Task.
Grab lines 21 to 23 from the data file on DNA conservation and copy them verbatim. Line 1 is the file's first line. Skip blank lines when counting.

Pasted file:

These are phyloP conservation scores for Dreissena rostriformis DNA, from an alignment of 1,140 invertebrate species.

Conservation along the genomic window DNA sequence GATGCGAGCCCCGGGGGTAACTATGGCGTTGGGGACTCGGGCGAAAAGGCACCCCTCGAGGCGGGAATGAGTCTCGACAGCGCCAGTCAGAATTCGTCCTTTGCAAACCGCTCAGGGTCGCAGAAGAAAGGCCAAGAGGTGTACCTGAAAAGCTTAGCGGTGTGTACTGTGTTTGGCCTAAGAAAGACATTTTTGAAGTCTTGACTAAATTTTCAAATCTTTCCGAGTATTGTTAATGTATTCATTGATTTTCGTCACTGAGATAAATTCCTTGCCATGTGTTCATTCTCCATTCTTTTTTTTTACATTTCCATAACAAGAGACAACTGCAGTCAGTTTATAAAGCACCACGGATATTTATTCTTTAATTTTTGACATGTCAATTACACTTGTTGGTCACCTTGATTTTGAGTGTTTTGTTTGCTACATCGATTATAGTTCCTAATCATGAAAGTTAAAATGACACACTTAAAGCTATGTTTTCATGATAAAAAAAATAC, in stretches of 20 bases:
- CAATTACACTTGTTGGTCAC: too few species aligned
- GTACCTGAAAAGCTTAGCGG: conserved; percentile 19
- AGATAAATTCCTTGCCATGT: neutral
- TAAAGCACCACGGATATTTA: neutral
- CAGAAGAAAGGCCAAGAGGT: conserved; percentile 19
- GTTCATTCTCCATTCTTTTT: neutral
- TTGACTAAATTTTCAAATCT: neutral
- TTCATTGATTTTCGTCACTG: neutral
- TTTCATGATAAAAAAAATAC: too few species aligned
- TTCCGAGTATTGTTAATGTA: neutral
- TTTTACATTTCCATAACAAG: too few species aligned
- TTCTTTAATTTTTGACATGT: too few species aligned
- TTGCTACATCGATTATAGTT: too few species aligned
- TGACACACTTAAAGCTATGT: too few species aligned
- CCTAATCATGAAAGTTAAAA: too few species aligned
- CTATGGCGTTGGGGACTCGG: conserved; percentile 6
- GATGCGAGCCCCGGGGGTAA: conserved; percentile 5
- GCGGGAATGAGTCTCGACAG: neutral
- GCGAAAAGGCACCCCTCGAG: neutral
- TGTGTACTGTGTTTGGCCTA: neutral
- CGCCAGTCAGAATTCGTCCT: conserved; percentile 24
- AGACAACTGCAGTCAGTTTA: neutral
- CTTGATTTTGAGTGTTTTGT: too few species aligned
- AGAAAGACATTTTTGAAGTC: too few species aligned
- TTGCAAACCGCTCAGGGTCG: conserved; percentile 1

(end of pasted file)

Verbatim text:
- GCGAAAAGGCACCCCTCGAG: neutral
- TGTGTACTGTGTTTGGCCTA: neutral
- CGCCAGTCAGAATTCGTCCT: conserved; percentile 24